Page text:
The VS 1F’s looks are one thing, but for $5000 a pair you want a speaker that is more than just a pretty face. Luckily, the folks at MB Quart have jammed a considerable amount of technology into the Vera lineup. The cabinet is made from 25mm-thick MDF and is braced internally with ten threaded metal rods that run from the front baffle to the back panel. These, I suspect, make the cabinet as rigid as possible and reduce resonances. But as with the binding posts, with this good idea there’s also a caveat.

The threaded rods are secured by round-head fasteners, which look like bolt heads on the back panel. You can use an Allen wrench and take them all off to remove the back panel, exposing the speaker’s innards as well as the threaded rods. I suspect that this is how service to the speaker is done -- a good idea. The problem is, these "heads" come loose, likely due to vibration. I first noticed it while unboxing the speakers for measurement right after they were shipped to me -- every bolt head needed to be tightened. No problem -- it takes just a minute, providing you have an Allen wrench handy. However, I checked again a month or so into the review period, and they were a turn or so loose again. So, again the wrench came out. This is certainly not a make-or-break problem for the speakers because the bolt heads don't come loose every day, but it is something that does require periodic attention from the owner.

Another thing worth mentioning, this time in a positive way, is something MB Quart calls "the hip." That’s the sloped, curvy, "X-ish" piece that holds the tweeter and is situated between the two woofers. It’s made from aluminum, and its purpose is to decouple the tweeter from the woofers and reduce interaction.

I couldn’t find any information about the crossover points from the woofers to the tweeter, other than a statement that the VS 1F is a two-way design. However, MB Quart does give a lot of attention to the drivers themselves, which the company designs and manufactures, indicating that key design criteria for the speaker are low distortion and the ability to convey large-scale dynamics -- a necessity today for the stress that movie soundtracks can place on speakers.

The 6 1/2" "polymer composite"-cone woofers feature one-piece cone construction and die-cast aluminum baskets with strategically placed venting and heatsinks to counteract heat build-up. The woofers’ voice coils measure 3" in diameter, which is quite large. The woofers are ported out the bottom front and top back. As for the 1" dome tweeter, the company prefers titanium for the long-term stability. Their claim: "MB Quart tweeters will deliver the same performance for decades."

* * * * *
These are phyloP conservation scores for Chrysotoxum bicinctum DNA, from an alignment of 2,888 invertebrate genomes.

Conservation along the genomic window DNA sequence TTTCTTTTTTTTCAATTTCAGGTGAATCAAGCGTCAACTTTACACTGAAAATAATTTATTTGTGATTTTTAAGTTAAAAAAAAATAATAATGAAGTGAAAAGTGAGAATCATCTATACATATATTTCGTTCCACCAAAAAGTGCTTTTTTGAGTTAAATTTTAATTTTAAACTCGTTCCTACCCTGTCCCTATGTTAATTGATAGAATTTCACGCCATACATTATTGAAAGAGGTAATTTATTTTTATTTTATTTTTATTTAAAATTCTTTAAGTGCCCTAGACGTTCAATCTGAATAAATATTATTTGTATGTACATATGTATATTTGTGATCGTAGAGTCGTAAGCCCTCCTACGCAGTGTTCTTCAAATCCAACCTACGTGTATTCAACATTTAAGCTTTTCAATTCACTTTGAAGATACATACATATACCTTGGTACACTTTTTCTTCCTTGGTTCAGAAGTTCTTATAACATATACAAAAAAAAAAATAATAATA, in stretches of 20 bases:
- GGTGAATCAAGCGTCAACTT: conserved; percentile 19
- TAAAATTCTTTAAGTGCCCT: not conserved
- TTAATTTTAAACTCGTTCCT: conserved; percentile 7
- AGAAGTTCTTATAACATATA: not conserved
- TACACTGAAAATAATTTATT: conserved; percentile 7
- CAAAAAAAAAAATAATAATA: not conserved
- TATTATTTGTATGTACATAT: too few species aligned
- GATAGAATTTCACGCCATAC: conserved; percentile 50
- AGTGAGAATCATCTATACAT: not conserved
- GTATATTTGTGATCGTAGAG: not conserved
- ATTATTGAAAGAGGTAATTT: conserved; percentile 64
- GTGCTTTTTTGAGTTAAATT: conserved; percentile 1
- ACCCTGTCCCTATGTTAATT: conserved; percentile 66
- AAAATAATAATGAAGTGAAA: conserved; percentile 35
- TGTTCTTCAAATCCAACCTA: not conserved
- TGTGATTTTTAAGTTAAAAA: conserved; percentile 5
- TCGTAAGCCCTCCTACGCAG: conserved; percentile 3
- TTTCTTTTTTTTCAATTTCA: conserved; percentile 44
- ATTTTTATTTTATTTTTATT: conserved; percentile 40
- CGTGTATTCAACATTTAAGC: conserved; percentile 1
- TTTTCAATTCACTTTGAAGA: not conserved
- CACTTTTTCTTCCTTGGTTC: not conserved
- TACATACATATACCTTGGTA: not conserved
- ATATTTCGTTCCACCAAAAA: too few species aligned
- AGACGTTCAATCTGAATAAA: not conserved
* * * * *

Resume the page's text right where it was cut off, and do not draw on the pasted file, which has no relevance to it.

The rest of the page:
Overall, MB Quart has certainly done most of its homework bringing the Vera line to fruition, even if a couple of the elements needed more time on the drawing board. The VS 1F is bold- and distinctive-looking, but it has a subtle elegance about it that will make it a welcome addition to, and not a distraction in, many listening rooms.

Trading places

MB Quart recommends amplifiers from 70-150Wpc for the VS 1F, and after a thorough evaluation, I know why -- these speakers love power. They don’t necessarily need it, depending on your listening habits and how big your room is, but they respond best to amps with some guts. I found this out by using the speakers in two very different rooms.

Just to see what the speakers could do with lower-powered tube gear -- hey, I’m an audiophile, so why not? -- I started with Zanden’s Model 600 integrated amplifier, which outputs just 30W per side. This is much less power than MB Quart recommends, and I don’t necessarily recommend you do such a thing because it could impact your warranty (low-powered amplifiers driven into clipping can damage loudspeakers more easily than high-powered amps that don’t come close to reaching their output limits), but MB Quart’s low-end amplifier figure seemed rather high, so I wanted to test it.

Fronted by my Theta Data Basic transport driving the Benchmark Media DAC1 (cables were and i2Digital X-60 digital cable, Nordost Quattro Fil interconnects, and the previously mentioned generic speaker cables), the sound in my small listening room (10' x 12') was notably pure and fleshed out.

For whatever reason, I listen to my CDs like I wear my jeans: although I might have a whole bunch tucked neatly in my closet, I go back to the same one or two almost every day and keep it that way for about two weeks. These days, the most-played disc in my house is Johnny Cash’s American IV: The Man Comes Around [American 063339]. This is a deep-, rich-, thick-sounding album that thunders out of the speakers. From the get-go, the VS 1F speakers proved to be remarkably neutral- and clean-sounding, much like the PSB M2 and Paradigm Signature S2 bookshelf speakers I like so much, but with much more bass. The VS 1Fs presented Cash’s voice starkly -- up front in the mix, just as it should be, with perfect weight and volume. All the instruments sound closely miked on this recording, giving each song a visceral feel. The VS 1Fs conveyed this wonderfully. One of the things I first noticed from the VS 1Fs was how forceful and clear they could sound with every song -- startlingly immediate, yet at the same time so clear and clean that they never sounded fatiguing.

Bass, compared to that of the minimonitors I tend to use, is in another league. The VS 1Fs have serious punch and slam. No, they won’t deliver full-range sound down to 20Hz, but they hit 35Hz or so with such authority that you won’t likely miss what’s still below, unless you’re an absolute bass freak. At the same time the mids and highs are startlingly clear. The VS 1F has a gutsy sound, but it's also highly refined and exceedingly clean.